2014 saw further gains in the major U.S. stock indices with increased volatility, lower interest rates, and lower oil prices. The drop in oil during the last four months of the year was steep, and oil prices, based on West Texas Intermediate Crude, ended at $53.27 per barrel, down from $98.42 per barrel at the beginning of 2014, for a decline of 46%. The Dow Jones Industrial Average ended the year 7.52% higher while yields on the 10 year U.S. Treasury closed the year at 2.17%, down from 3.04% on December 31, 2013, or a decline of 29%. Gold closed out 2014 at $1,206.50 per ounce compared with $1,201.50 at the end of 2013. (Source: U.S. Treasury, MarketWatch, St. Louis Federal Reserve)
Interest Rates Surprise Many:
2014’s drop in Treasury yields defied the consensus with many analysts predicting higher rates in 2014. We had expected lower rates, and continue to feel rates could even go lower the first quarter of 2015 before leveling out. Mortgage rates also declined over the past year, and the current rate for a 30 year fixed rate mortgage is now around 3.99% or less and 3.00% for a 15 year fixed mortgage. (Bankrate.com)
It’s Exhibit A as to how markets can confound some of the best minds on Wall Street. It also highlights why diversification among and between asset classes is an important principle to successful long-term investing. So why did yields slide and confound many of the so called “experts”?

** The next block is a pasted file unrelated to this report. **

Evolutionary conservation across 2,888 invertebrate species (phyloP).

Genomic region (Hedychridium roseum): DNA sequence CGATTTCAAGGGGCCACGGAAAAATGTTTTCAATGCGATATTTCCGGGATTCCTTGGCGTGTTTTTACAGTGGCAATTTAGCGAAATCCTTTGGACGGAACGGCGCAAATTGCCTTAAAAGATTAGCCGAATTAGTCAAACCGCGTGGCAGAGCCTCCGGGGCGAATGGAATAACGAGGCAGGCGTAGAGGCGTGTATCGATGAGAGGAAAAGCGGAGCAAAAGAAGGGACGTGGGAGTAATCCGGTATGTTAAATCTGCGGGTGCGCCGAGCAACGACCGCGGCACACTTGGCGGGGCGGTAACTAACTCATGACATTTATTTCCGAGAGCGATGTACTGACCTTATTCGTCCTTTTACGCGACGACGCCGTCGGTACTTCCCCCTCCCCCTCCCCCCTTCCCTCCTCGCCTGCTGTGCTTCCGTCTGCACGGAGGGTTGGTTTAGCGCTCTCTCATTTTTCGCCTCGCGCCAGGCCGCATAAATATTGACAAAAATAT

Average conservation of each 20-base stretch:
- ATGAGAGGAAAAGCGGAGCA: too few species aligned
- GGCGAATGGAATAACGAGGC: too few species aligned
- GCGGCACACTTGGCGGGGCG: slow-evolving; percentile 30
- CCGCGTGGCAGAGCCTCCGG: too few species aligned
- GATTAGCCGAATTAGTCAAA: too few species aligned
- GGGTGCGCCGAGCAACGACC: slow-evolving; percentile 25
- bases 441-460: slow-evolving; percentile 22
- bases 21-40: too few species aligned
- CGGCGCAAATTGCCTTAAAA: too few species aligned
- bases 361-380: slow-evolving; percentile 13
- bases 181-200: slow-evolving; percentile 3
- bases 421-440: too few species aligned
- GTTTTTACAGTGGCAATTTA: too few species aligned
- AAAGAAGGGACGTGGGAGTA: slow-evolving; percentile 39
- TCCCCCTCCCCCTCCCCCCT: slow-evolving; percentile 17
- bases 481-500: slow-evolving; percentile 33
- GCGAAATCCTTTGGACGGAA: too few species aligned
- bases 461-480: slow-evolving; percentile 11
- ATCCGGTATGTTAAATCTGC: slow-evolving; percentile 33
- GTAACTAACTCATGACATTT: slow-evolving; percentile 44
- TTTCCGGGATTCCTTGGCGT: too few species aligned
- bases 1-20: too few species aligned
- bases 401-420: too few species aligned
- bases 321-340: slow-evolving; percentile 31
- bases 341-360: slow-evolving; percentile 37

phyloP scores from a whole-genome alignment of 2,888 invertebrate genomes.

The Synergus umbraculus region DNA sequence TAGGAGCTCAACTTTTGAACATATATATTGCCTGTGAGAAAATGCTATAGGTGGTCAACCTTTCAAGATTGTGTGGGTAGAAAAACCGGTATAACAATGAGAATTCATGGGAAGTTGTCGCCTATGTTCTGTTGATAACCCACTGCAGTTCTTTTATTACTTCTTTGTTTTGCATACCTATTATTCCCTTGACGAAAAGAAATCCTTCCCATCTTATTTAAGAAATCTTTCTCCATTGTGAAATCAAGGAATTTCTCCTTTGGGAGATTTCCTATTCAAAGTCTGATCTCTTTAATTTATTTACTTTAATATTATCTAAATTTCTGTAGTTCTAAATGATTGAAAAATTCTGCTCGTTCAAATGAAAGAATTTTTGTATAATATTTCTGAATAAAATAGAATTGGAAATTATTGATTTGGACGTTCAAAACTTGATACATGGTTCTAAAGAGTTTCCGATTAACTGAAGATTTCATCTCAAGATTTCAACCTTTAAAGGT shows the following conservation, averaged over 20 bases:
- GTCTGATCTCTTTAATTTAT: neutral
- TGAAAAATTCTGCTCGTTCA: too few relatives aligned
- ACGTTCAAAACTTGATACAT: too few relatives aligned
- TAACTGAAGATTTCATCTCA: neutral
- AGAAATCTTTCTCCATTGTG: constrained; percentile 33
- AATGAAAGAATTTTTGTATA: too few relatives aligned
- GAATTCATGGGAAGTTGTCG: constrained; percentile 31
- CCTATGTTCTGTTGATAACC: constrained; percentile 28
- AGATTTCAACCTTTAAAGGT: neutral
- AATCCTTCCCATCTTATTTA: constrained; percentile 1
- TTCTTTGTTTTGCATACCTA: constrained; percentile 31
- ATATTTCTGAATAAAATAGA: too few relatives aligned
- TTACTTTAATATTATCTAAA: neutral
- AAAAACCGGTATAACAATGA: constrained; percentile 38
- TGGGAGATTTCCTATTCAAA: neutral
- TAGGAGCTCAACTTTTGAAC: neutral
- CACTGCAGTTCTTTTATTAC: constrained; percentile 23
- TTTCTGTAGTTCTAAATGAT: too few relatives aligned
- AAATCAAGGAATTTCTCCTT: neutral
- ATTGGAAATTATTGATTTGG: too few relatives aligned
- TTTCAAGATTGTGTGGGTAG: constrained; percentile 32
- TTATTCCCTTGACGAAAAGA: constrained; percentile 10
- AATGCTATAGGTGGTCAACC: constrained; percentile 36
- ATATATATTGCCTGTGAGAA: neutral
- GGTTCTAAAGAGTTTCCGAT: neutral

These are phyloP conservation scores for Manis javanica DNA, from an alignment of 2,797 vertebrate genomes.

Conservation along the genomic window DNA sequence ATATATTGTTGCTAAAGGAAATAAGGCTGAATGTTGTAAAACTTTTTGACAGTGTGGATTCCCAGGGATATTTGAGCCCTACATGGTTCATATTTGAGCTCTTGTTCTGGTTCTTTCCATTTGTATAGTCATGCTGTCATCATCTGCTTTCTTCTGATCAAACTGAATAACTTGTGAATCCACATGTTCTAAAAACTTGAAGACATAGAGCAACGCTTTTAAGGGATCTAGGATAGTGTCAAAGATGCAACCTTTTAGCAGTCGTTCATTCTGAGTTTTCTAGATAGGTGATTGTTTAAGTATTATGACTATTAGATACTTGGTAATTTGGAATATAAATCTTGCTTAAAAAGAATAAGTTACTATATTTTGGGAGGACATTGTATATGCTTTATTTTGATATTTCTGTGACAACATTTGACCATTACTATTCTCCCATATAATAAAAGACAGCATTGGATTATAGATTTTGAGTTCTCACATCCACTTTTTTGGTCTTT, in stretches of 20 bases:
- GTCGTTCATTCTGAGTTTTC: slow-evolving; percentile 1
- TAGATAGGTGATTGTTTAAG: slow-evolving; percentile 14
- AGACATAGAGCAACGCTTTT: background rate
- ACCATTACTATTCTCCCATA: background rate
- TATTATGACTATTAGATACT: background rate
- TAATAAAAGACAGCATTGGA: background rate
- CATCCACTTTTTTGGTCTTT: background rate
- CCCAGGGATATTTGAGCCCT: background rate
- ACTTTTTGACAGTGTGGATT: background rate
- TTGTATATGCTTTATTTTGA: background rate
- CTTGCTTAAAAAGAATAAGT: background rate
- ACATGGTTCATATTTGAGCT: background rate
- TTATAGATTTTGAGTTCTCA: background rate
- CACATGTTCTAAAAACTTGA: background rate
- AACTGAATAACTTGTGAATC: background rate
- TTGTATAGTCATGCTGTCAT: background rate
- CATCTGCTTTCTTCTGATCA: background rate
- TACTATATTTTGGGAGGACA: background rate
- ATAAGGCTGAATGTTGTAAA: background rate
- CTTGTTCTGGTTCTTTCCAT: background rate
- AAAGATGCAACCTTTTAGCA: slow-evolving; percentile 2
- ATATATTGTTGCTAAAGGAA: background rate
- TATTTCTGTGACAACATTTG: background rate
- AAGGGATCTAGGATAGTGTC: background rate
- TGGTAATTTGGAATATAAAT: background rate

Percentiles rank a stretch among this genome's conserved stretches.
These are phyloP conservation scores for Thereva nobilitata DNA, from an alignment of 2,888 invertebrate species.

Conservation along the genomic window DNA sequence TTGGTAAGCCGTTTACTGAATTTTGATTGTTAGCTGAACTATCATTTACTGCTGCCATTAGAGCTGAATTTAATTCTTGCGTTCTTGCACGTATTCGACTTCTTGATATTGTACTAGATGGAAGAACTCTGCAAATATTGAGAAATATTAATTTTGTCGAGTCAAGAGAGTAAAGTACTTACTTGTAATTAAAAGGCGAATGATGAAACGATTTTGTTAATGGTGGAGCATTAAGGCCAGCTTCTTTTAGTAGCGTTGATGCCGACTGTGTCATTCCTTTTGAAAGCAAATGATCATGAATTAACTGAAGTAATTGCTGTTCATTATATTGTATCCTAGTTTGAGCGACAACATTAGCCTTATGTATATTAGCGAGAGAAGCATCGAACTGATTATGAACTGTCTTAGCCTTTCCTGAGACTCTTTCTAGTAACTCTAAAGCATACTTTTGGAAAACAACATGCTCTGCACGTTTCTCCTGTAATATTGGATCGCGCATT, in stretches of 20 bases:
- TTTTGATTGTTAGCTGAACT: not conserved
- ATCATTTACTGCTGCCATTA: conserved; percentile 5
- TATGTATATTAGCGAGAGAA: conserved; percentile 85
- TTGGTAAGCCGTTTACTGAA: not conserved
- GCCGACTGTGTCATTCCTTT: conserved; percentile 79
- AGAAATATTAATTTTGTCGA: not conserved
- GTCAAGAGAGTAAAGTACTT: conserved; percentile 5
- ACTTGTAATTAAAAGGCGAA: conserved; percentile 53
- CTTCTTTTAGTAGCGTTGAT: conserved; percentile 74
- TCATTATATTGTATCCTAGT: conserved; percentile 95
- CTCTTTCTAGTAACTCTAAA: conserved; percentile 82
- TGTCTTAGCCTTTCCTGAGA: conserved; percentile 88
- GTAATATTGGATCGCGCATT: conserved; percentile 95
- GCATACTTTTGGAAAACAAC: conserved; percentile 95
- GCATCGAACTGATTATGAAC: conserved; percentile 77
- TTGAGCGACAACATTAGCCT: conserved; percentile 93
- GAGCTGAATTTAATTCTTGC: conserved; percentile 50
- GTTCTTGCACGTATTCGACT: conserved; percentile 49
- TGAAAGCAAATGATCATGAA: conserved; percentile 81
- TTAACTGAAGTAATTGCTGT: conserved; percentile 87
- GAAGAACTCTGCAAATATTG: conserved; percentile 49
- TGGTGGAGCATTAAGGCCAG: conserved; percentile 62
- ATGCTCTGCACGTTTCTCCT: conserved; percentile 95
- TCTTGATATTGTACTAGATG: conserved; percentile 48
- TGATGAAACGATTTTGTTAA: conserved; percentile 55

For one, the Fed has promised to keep short-term interest rates low. By using its powers of moral suasion, the Fed’s goal has been to keep investors interested in longer term bonds, holding the longer-term rates lower and stimulating economic activity.
Another reason: Inflation remains below the Fed’s 2% target (Bureau of Labor Statistics and Bureau of Economic Analysis). And survey based measures of inflation expectations are stable, while market-based measures of inflation expectations are falling (Federal Reserve).
Third, we have to look overseas for probably the biggest reason why we’ve seen yields in the U.S. slide. With deflation at Europe’s doorstep (Eurostat) and the European Central Bank openly discussing a U.S.-style bond buying program, yields in Europe are at record lows.
The yield for the 10 German Bund is a paltry 0.54%. Even with their credit troubles, Italy and Spain aren’t much better. Their respective 10-year bonds yield 1.89% and 1.61% (all yields as of Dec 31, 2014 – Bloomberg). The rate for the Japanese 10 year government bond is even lower, currently around 0.33%. (MarketWatch) With the yield on the 10 year U.S. Treasury at just over 2%, it’s likely that low yields in Europe and Japan are encouraging a flight into safer U.S. bonds, which is keeping a lid on yields here at home.
Oil’s Dramatic Price Decline:
The stunning drop in oil prices was probably the economic story of the year. Oil prices have continued their slide so far in 2015, closing just below $50.00 per barrel today, January 5th. (MarketWatch)